With the discovery of the goblet in Binyamin's sack, the brothers are confused. Yehuda alone steps forward and eloquently but firmly petitions Yosef for Binyamin's release, offering himself instead. As a result of this act of total selflessness, Yosef finally has irrefutable proof that his brothers are different people from the ones who cast him into the pit, and so he now reveals to them that he is none other than their brother. The brothers shrink from him in shame, but Yosef consoles them, telling them that everything has been part of Hashem’s plan. He sends them back to their father Yaakov with a message to come and reside in the land of Goshen. At first, Yaakov cannot accept the news, but when he recognizes hidden signs in the message which positively identify the sender as his son Yosef, his spirit is revived.
Yaakov, together with all his family and possessions, sets out for Goshen. Hashem communicates with Yaakov in a vision at night. He tells him not to fear going down to Egypt and its negative spiritual consequences, because it is there that Hashem will establish the Children of Israel as a great nation although they will be dwelling in a land steeped in immorality and corruption.
The Torah lists Yaakov's offspring and hints to the birth of Yocheved, who will be the mother of Moshe Rabbeinu. Seventy souls in total descend into Egypt, where Yosef is reunited with his father after 22 years of separation. He embraces his father and weeps, overflowing with joy. Yosef secures the settlement of his family in Goshen. Yosef takes his father Yaakov and five of the least threatening of his brothers to be presented to Pharaoh, and Yaakov blesses Pharaoh. Yosef instructs that, in return for grain, all the people of Egypt must give everything to Pharaoh, including themselves as his slaves. Yosef then redistributes the population, except for the Egyptian priests, who are directly supported by a stipend from Pharaoh. The Children of Israel become settled, and their numbers multiply greatly.
“I am the
It was the first night of Chanukah. The single light of the menorah gleamed with a strange radiance. Its light came neither from wax nor oil. This was a very special menorah. It was made from an old wooden clog. And the oil was boot polish. This was Chanukah in Bergen Belsen.
The Bluzhever Rav chanted the first two blessings in the customary festive tune. He was about to make the third blessing but then he stopped. He paused for what seemed like a long time. He looked around the room at all the faces in front of him. And then, with a voice filled with strength, he said: “Blessed are You, Hashem, our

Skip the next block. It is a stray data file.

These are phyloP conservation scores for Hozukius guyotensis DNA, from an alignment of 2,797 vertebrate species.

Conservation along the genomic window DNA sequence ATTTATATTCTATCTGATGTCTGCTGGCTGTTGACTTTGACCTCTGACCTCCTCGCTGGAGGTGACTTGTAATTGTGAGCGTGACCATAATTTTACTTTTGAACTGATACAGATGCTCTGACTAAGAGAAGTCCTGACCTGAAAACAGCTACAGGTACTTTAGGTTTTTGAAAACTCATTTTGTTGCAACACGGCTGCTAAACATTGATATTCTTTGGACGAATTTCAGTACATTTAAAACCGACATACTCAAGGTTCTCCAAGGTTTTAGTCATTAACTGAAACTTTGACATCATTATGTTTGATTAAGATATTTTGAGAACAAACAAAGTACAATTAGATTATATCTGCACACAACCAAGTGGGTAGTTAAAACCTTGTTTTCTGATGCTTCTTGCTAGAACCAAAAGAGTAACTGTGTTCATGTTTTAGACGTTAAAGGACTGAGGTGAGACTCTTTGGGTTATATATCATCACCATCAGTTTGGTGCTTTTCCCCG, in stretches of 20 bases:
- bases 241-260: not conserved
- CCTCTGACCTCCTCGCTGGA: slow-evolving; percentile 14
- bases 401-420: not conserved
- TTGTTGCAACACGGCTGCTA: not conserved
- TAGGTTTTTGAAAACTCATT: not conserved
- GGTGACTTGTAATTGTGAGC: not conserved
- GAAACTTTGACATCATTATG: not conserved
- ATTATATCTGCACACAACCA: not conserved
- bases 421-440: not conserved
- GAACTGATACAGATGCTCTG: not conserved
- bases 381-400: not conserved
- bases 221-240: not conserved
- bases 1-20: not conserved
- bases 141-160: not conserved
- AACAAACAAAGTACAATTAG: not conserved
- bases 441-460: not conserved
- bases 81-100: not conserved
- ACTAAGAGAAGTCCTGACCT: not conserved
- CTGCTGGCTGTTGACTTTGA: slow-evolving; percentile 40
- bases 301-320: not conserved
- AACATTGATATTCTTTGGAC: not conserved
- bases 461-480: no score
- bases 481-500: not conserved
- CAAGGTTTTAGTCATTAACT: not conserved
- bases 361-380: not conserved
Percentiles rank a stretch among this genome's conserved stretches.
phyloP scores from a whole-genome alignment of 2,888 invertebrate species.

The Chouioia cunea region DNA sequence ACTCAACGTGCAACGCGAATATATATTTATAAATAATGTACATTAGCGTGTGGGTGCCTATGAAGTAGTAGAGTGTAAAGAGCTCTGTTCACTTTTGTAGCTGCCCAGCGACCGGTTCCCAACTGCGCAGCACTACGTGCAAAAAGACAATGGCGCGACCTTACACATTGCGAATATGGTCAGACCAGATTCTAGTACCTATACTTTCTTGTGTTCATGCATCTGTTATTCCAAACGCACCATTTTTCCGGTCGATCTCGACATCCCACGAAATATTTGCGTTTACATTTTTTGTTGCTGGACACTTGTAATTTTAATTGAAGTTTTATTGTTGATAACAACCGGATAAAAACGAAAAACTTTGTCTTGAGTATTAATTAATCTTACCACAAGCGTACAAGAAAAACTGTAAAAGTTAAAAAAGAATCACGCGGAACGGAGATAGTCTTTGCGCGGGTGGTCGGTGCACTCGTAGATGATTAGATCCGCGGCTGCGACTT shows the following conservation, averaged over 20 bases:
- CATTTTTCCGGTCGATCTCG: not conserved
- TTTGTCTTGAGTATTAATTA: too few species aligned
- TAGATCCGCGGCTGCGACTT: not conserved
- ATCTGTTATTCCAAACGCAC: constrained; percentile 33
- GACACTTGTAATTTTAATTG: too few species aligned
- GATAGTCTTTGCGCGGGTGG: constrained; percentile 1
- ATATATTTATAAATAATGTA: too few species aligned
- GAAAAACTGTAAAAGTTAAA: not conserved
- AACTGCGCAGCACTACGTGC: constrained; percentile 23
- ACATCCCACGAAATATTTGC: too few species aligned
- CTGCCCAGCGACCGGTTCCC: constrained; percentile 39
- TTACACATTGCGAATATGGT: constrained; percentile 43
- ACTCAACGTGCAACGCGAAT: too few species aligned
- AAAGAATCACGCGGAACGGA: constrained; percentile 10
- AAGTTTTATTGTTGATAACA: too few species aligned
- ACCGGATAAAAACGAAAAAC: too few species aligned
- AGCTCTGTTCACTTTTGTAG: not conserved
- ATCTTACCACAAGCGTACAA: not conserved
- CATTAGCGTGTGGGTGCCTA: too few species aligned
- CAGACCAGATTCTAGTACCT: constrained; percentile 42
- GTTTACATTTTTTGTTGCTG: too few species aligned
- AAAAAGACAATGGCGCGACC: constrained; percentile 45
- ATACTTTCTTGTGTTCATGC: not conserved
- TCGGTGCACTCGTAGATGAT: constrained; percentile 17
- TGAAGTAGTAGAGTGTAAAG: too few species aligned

“You know,” said the Bluzhever Rav, “I had exactly the same thought as you. That’s why I stopped in the middle. I was about to ask the Rabbi of Zaner and some of my other colleagues if I could really make that blessing, and then I caught sight of all the faces looking so intently at that wooden clog, filled with black camp shoe polish. I thought: Here we are in the depths, in the blackest darkness that could exist in this world. And here are some Jews lighting Chanukah candles. In spite of all the evil that those murderers are doing, we are lighting candles. And I thought to myself: Ribono shel ha’olam! Master of the world! Who is like your people Israel? Look how they stand with death staring them in the face and lovingly they hang onto every word — ‘Who did miracles for our ancestors in those days, at this time’ And I thought: If this is not the place to thank Hashem for bringing us to this time, then I don’t know when is! I have a sacred duty to say that blessing now.”
Chanukah is the only celebration in the Jewish calendar that spans two months. A month of light and a month of darkness. And despite the great light that was revealed on Chanukah, that light darkened in Tevet. On the Fast of the Tenth of Tevet we mourn three great tragedies: the translation of the Torah into Greek, the death of Ezra, which marked the end of prophecy, and, finally, the surrounding of Jerusalem by the Babylonians, which led to the destruction of the first Beit Hamikdash. Tevet is a month of darkness.
The total number of candles that we light on Chanukah is 36 (excluding the shamesh). In the beginning of the Creation, a supernal light called the Ohr Haganuz shone. With it you could see from one end of the world to the other, meaning that you could see cause and effect. You could see why things happened. All was revealed. After 36 hours, Hashem hid it away so that it could not be used by those who are evil. That supernal light reappeared in the lamps of the Menorah in the Beit Hamikdash, and it can be found in the lights of our Chanukah menorahs to this very day. 36. If you count the number of days from the beginning of Chanukah until the end of Tevet, it also comes to 36. The light spreads into the darkness even though you cannot see it.
I always thought that the end of Chanukah was a bit of an anti-climax. True, on the last night we light all the candles in a blaze of glory, but the following morning all that’s left to do is to clean up the mess from the olive oil. And apart from our mentioning al hanisim in our prayers, there’s nothing we actually do on the last day except to put the Chanukah menorah away. It seems strange that the last day of Chaunkah is called “Zot Chanukah,” “This is Chanukah.” And yet this epitomizes the very essence and the message of Chanukah. Sometimes our lives are filled with darkness — the darkness of illness, the darkness of depression, of unhappiness. The lights seemed to have gone out in our lives, leaving us in a very dark world. Our comfort is to know that the lights have not gone out in our lives, but that they burn secretly, hidden from sight, and that very soon the whole world will be ablaze with a great light when Hashem’s promise to Yaakov Avinu will be fulfilled, and the entire world will recognize the G-d of Israel.